Within the past few months, the state of New Jersey has earned a distinction that most Jews would find rather undesirable—according to the ADL’s Annual Audit of anti-Semitic Incidents, released in April, New Jersey had the third highest number of anti-Semitic incidents in the U.S. in 2018 (after California and New York).
Recognizing that many of the catalogued anti-Semitic incidents took place in public schools and colleges, on June 24 two New Jersey State Senators—Senate President Stephen Sweeney (D- District 3) and Senator Robert Singer (R—District 30)—introduced a new bill to strongly discourage anti-Semitism in school settings. The new legislation, Senate Bill No. 4001, adds religion to the list of causes protected from discrimination in public schools under public law. It also adds a section to the law that forbids discrimination based on religion at institutions of higher education in the state.
The bill goes far beyond merely decrying anti-Semitism. A large section of the legislation defines the forms anti-Jewish hate-speech have taken in recent years. Quotes from the proposed bill can be found below:
“Calling for, aiding, or justifying the killing or harming of Jewish people”
“Making mendacious, dehumanizing, demonizing, or stereotypical allegations about Jewish people or the power of Jewish people as a collective, especially... the myth about a worldwide Jewish conspiracy.”
“Accusing Jewish people as a whole of being responsible for real or imagined wrongdoing committed by a single Jewish person, or group, or the state of Israel.”
“Accusing Jewish people as a whole or the State of Israel of inventing or exaggerating the Holocaust.”
“Drawing comparisons of contemporary Israeli policy to that of the Nazis.”
“applying a double standard to Israel by requiring behavior of Israel not expected or demanded of any other democratic nation.”
“Delegitimizing Israel by denying the Jewish people their right to self-determination and denying Israel the right to exist.”
When the bill was introduced, Senate President Sweeney and Senator Singer issued a press release that stated: “The intent of this bill is to prevent acts of anti-Semitism, hatred and bias in our schools and universities, especially the expressions of hate that are employed to incite acts of intimidation and violence....We believe that free speech and political opinions can be preserved at the same time we counter the actions that condone and even promote discrimination and violence. We welcome a constructive dialogue about preserving the rights of free expression as we oppose acts and expressions of hatred and bias. A discussion on how to best achieve these goals with this legislation is worth having.”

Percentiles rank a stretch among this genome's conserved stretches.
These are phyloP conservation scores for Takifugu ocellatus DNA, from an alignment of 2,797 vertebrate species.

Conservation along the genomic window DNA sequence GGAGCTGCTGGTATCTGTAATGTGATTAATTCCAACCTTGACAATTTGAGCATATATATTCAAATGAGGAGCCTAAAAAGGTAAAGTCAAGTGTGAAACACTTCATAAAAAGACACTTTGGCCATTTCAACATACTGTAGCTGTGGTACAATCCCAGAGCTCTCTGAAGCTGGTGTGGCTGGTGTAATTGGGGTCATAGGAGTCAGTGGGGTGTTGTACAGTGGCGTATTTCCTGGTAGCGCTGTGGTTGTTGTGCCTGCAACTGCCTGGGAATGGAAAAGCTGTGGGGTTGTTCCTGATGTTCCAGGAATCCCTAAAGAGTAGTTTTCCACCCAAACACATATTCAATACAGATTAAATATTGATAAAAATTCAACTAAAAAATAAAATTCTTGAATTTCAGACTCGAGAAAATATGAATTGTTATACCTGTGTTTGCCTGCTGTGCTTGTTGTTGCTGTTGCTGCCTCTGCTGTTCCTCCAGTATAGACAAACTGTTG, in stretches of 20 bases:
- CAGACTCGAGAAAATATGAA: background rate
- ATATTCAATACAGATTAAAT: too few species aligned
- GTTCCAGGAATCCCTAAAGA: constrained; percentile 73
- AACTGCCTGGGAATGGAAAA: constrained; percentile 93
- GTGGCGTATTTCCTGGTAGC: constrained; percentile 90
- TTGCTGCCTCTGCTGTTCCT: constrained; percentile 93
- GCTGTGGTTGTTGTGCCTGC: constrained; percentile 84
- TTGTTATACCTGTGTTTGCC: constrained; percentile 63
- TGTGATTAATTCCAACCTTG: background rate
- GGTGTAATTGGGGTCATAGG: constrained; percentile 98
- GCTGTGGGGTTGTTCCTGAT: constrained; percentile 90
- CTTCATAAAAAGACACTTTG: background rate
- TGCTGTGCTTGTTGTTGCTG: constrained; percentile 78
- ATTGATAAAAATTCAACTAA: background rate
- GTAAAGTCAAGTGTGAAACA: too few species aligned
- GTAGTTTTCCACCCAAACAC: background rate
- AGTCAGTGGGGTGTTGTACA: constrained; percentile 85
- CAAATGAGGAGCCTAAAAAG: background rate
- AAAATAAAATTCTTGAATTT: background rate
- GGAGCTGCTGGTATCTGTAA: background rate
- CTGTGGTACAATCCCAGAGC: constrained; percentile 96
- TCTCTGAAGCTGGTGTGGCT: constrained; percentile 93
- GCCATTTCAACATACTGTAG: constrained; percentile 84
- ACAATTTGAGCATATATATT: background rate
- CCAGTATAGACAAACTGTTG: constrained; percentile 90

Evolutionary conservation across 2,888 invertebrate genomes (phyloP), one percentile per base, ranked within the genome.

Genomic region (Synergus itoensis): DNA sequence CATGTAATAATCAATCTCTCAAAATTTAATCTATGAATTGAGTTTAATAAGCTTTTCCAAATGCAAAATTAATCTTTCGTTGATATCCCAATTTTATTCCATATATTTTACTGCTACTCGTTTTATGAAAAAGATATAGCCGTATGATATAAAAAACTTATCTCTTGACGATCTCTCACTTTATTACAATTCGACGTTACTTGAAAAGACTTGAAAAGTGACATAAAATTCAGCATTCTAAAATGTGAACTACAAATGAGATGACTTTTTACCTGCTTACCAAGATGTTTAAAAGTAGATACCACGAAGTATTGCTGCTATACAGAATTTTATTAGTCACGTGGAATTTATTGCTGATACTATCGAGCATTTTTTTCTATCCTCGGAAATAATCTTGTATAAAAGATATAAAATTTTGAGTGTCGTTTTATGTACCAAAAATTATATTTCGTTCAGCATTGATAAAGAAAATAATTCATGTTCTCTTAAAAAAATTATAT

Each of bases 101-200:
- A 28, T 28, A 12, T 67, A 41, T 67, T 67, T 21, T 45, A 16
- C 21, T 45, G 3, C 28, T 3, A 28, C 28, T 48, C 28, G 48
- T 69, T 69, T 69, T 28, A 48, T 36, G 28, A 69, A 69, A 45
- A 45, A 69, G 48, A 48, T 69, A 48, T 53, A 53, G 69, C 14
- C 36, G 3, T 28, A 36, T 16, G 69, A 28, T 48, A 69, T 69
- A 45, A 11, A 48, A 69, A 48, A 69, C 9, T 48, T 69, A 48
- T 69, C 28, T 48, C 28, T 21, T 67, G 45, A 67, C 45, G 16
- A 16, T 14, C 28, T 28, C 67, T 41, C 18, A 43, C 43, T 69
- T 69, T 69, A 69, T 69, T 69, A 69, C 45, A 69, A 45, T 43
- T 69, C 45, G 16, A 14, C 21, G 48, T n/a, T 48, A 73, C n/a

Their statement also pointed out that “much of the language in the legislation is taken from the International Holocaust Remembrance Alliance’s definition of anti-Semitism and has been adopted by nearly 20 countries, including the United Kingdom, France, Belgium, Germany, the Netherlands and Canada.”
Though it’s barely one month old, the proposed Senate bill has already attracted a coalition of opponents. In a front-page story on July 22, the Home News Tribune reported that a group of 15 organizations sent a letter to New Jersey legislators criticizing the bill. The 15 groups include the American-Arab Anti-Discrimination Committee, Jewish Voice for Peace, Palestine Legal, the Center for Constitutional Rights and the National Lawyers Guild International Committee.
In the joint letter, the groups wrote: “In our experience defending civil rights on college campuses, we have seen first hand how the redefinition that the [anti-Semitism] Act would codify has been used as a tool to silence students, faculty and staff who advocate for Palestinian rights.” Additionally, the Star Ledger printed an editorial opposing the bill (July 21), stating: “College kids should grapple with these tough issues, not have to tiptoe around them because the government wrote its own rules on what can be said.”
In response to this opposition, Senate President Sweeney shared the following statement with The Jewish Link: “The goal of this bill is to prevent and eliminate acts or expressions of anti-Semitism, hatred and bias in our schools and universities. New Jersey had the third-highest incidents of anti-Semitism in the country last year. At a time when President Trump is fueling divisiveness and condoning acts of violence, it is important that we take a stand against bias and hatred. Free speech and political opinions will be protected and preserved, but the language and actions that condone and even promote discrimination and violence should not be part of our public dialogue.”
Also responding to the coalition of critics, Senator Singer said to The Jewish Link: “Our state is now the third in the country with anti-Semitic acts and we are not going to take it. Much of the opposition is using double standards and stifling the speech of Jewish groups on campus.... As with any proposed legislation, this bill will go through a process, be amended, and accept revisions. The aim of the bill is to denounce anti-Semitism and make sure it’s not a factor when children are taught in schools. We must do something.”
The bill was introduced in the New Jersey State Senate’s Education Committee and a companion bill is sponsored in the New Jersey State Assembly by Assemblywoman Annette Quijano (D-Union). Senator Singer stated that he hopes the Education Committee will take action on the bill in the fall. The Jewish Link intends to keep track of this bill as it advances in the new Senate session.
By Harry Glazer